Our Place in Space: The Wilderness

Hello, friends!  Welcome to Our Place in Space: A to Z!  For this year’s A to Z Challenge, I’ll be taking you on a partly imaginative and highly optimistic tour of humanity’s future in outer space.  If you don’t know what the A to Z Challenge is, click here to learn more.  In today’s post, W is for…


All month long, I’ve been telling you about how, in the distant future, human civilization will spread out far and wide across the Solar System.  At the same time, I have rather casually been declaring various places in the Solar System should be off limits to humans.  I feel perfectly justified in doing that after reading a certain research paper titled “How much of the Solar System should we leave as wilderness?”

I’m not going to summarize that paper in its entirety.  If you want to learn more, you can check out the links in the “Want to Learn More?” section below.  The main point I want to talk about, based on what that “wilderness” paper said, is that the Solar System is absolutely ginormous.  You may think you understand how big the Solar System is.  However big you think it is, it’s probably bigger than that.

As a result, we can declare insanely large swaths of territory and resources “protected wilderness” without inconveniencing ourselves.  The paper advocates for establishing a one-eighth principle, meaning that our future space economy should be restricted to using only one-eighth of the resources in our Solar System.  The remaining seven-eighths would be off limits.  To quote from the paper:

We are required, as a point of social ethics, to accept reasonable constraints upon our self-interest in order to meet basic standards of justice between one another and (arguably) between ourselves and future generations.  This is a precondition of having any sort of stable and lasting human society.  However, we will take it that a livable ethic for society at large cannot ask for too much.  More precisely, a reasonable social ethic cannot ask for anything so demanding that it is impossible, inconsistent with what we know about human psychology, or otherwise so demanding that it belongs only in the domain of private sacrificial commitment of a sort associated with political and religious ideals.  The one-eighth restriction may seem to fall foul of this constraint.

Yes, the one-eighth principle sounds very demanding and restrictive at first glance.  But, as the authors of that paper go on to explain, the Solar System is really big.  Even if we make some highly optimistic assumptions about how fast the future space economy might grow, it would still take centuries to use up a full eighth of the Solar System.

This wilderness paper is now one of my all time favorite scientific research papers.  It does make some important warnings for the future, though, and if you’re a fan of the kind of futurism I’ve been touting in this Our Place in Space series, I’d encourage you to check out the links below.

In the meantime, I declare that the rings of Saturn should be off limits to mining operations.  Let’s preserve the natural beauty of those rings.  Parts of Mars should be off limits as well—if we find alien life on Mars, perhaps the whole planet should be off limits.  Same for many of the icy moons of Jupiter, Saturn, Uranus, and Neptune—especially Titan, Enceladus, and Ganymede—and most extra especially, Europa.  Seriously, nobody mess with Europa!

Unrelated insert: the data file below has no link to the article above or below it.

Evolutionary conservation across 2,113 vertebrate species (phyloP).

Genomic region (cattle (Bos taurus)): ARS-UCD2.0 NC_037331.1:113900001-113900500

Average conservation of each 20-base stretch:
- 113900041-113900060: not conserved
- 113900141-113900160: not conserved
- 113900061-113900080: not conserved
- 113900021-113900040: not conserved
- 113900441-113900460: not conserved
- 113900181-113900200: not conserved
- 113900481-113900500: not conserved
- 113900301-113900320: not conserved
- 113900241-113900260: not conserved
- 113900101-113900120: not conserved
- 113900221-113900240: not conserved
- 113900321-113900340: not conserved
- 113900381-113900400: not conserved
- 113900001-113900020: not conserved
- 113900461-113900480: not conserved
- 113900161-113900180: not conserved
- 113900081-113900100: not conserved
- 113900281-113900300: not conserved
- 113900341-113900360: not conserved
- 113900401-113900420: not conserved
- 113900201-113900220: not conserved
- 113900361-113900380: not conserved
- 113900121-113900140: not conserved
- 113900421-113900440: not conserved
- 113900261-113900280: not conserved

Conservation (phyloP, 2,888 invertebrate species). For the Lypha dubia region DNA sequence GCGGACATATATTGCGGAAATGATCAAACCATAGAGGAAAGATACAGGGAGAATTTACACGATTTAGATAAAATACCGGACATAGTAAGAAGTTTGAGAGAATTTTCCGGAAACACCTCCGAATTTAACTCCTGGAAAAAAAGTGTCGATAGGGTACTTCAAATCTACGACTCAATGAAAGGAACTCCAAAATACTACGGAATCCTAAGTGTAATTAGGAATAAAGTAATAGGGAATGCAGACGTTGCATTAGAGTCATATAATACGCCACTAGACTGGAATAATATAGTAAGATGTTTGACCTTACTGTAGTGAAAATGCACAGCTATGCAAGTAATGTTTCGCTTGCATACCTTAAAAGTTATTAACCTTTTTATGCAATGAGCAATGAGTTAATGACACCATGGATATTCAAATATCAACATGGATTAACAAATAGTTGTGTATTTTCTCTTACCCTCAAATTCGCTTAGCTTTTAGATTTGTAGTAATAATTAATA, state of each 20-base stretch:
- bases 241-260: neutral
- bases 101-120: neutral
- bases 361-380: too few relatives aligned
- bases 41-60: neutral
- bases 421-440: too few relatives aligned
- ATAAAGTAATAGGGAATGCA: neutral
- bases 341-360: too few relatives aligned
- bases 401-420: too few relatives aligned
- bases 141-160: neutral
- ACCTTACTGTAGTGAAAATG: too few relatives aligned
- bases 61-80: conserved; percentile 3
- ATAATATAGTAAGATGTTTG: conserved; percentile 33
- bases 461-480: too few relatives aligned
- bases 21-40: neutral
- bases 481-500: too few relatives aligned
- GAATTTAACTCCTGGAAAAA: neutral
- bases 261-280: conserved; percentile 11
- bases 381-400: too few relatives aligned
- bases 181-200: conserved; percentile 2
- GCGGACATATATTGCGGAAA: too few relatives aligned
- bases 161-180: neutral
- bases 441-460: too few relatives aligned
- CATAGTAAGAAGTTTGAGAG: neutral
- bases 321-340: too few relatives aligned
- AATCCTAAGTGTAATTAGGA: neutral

Want to Learn More?

Click here to read “How much of the Solar System should we leave as wilderness?”

Or click here to read an article from Live Science summarizing the paper’s main points in less technical language.

8 thoughts on “Our Place in Space: The Wilderness

  1. I don’t know. If there are other biospheres in the solar system, I’d definitely be onboard with leaving them alone, only studying them very carefully. But the rest? If we do find an economic incentive for space, it seems unlikely we’ll stop at 1/8th. Although it might be a very long time before we cross that threshold.

    Liked by 1 person

    1. The paper makes some interesting projections about how rapidly we might jump from using an eighth of the Solar System to using up the whole Solar System. It has to do with exponential growth. According to the paper, when future humans hit that one-eighth threshold, they should start figuring out what to do next, before an exponentially growing economy threatens to use up all the rest of the Solar System.

      There are some questionable assumptions being made in that paper, of course. Any time you’re projecting economic growth hundreds or thousands of years into the future, you’re going to have to make some questionable assumptions. But there’s some good food for thought in there, and the idea that an exponentially growing space economy could leap from using one-eighth of the Solar System to using up all of the Solar System doesn’t seem too far fetched to me.

      But that would be a problem for people in the very distant future. In the meantime, we can afford to declare all sorts of things protected wilderness without inconveniencing ourselves. That’s the part of the paper that really excites and pleases me.

      Liked by 1 person

      1. Good point. If we’ve hit an eighth, we’re probably well on our way to Dyson swarm territory. The question is how much we’d pay attention to past (possibly ancient by then) declarations of protected territories. Of course, at that point, the biosphere(s) are likely already in trouble.

        Liked by 1 person

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